So, if you’re a developer who makes kids’ games and you’re reading this right now, let me just ask you… exactly what the f*** is the deal with the difficulty levels?


Notice that none of these kids are angry or crying? Remember it.

Do you have anybody even remotely within your target age range try these games out before you ship them off to retail? My guess is, probably not.

As the parent of a soon-to-be seven-year-old, I have an absolute hell of a time finding games that my son can play. Automatically ruling anything out that has language, sex or violence, the number of available titles is minuscule. Of that minuscule number of titles, the number of titles devoted specifically towards children is even smaller, and of that smaller number, the number that would be fun and appropriate for kids of my son’s age range is practically nonexistent. I’m getting a little bit off-track here, but I think you get the point.

Anyway—difficulty levels, what the f***?


You want me to do what with what fingers while holding the stylus?!?

Do you seriously think anyone above the age of ten is going to give a second glance to Kung Fu Panda on the DS? This game screams “for little kids only!!!” So why is it that it’s so ridiculously hard in spots? My son started getting frustrated about 15 minutes into it, so the wife stepped in with some parental guidance. 15 minutes after that, the wife started getting frustrated, and the wife getting frustrated is not a good thing.


Don't let its friendly appearance fool you. This game is evil.

Boom Blox. Again, what the f***?

Although I do think the game is pretty fun, anyone who thinks this title isn’t aimed squarely at kids is fooling themselves. The characters are friggin' rectangles with faces, and you basically knock down brick structures for the majority of the game. Naturally, this intense kid appeal explains why the developers have crafted a number of levels which are stupidly difficult to complete, even for a person with my considerable gameplay expertise. Rather than being the gather-the-family experience I hoped it would be, it ended up being a “this is too hard, I need help” session on all sides.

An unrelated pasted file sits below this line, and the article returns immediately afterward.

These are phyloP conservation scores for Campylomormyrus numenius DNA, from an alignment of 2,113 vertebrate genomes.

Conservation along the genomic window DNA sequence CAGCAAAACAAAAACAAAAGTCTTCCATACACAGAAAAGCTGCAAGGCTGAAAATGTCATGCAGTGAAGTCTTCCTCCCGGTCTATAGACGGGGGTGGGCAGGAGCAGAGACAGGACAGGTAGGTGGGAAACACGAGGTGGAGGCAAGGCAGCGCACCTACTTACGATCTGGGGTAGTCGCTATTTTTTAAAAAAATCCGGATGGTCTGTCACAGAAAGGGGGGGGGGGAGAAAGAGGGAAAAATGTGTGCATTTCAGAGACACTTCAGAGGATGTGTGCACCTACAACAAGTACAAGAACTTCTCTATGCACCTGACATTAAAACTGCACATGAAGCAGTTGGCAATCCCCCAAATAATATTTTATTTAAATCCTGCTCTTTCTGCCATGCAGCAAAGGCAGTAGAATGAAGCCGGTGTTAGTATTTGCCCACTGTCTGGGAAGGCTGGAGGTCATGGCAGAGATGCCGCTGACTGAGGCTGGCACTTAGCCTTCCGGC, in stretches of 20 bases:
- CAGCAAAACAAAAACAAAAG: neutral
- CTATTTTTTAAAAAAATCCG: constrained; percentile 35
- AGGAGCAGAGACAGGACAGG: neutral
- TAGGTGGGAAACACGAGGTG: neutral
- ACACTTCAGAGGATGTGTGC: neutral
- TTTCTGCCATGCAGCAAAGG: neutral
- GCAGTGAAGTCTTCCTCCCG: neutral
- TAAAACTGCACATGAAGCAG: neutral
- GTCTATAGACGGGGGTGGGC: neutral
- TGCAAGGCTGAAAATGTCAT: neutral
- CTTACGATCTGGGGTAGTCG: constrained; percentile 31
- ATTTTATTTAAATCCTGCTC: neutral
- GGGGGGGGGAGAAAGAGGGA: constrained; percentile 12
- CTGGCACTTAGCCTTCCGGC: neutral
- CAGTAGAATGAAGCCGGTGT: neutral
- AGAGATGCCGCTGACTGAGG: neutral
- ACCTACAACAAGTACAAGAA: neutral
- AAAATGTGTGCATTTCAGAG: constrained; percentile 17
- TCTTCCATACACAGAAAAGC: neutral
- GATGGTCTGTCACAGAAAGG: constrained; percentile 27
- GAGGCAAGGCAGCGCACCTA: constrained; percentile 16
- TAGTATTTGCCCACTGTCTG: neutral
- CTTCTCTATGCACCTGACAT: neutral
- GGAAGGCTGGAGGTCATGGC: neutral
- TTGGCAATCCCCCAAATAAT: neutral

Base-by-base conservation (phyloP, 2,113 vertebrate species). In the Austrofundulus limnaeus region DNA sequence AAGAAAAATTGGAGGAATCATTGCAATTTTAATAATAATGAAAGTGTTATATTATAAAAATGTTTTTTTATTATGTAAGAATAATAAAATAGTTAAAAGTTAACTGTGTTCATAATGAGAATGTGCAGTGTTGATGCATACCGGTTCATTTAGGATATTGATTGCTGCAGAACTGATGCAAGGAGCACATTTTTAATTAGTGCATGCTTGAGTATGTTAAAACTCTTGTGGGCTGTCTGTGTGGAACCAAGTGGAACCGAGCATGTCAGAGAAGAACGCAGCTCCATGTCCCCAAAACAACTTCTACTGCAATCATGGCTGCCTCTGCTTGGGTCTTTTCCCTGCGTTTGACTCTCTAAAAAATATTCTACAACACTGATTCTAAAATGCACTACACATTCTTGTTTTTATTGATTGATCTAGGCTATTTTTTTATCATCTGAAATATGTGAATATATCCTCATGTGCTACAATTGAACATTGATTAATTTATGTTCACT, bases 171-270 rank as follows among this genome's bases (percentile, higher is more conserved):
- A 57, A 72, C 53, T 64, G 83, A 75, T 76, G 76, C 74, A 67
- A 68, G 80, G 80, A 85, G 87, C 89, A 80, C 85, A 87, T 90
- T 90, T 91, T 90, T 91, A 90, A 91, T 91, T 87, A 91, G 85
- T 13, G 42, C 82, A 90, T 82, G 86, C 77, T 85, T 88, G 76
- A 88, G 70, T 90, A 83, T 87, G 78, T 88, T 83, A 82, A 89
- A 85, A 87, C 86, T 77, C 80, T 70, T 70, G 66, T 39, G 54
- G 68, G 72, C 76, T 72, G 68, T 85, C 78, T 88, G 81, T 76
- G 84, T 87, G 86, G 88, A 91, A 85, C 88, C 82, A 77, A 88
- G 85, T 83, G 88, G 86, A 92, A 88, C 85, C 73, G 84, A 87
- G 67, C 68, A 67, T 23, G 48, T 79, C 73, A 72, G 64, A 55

I want to love Cars, but Cars won't love me!!

It’s not like these two games are the only offenders, either. The entire history of kids’ games is filled with titles that are geared with precision accuracy towards the young ones, only to crush their little hopes and dreams with absurd design choices and completely unrealistic difficulty curves that seem to exist only to make children cry.

As a parent, I absolutely do not f***ing appreciate spending money on a game designed to make my son happy and introduce him to the hobby that I’ve spent so many years in myself, only to have him walk away from a game system frustrated, upset, and discouraged.

So, if you’re a developer who makes kids’ games and you’re reading this right now, make your games EASY. Very few people (and even fewer children) will ever complain that a game was too easy. On the other hand, everyone complains when a game is too hard—and if Dad and Step-Mom who’ve got near-on forty years’ combined experience playing games think the latest kiddie title is too hard, then it’s WAY TOO F***ING HARD.


The new films may suck, but the games do just what they're supposed to.

You Lego games over there… Yeah, you. Star Wars and Indiana Jones. Your puzzles need a little tightening up, but otherwise you’re alright in my book. Good job on that can't-really-die thing.

Everyone else?

You piss me off.


Seriously, you think I'm going to buy another game from you that makes me look like this?

Get it the f*** together, playtest with the kids the games are actually meant for, and do every parent out there a favor by making your titles a source of enjoyment, not frustration and difficulty. If you don’t start flying right and cleaning up your act, I’m going to start taking it personal—not to mention the fact that your future audience is going to disappear if you teach them over and over again that games aren’t any goddamn fun.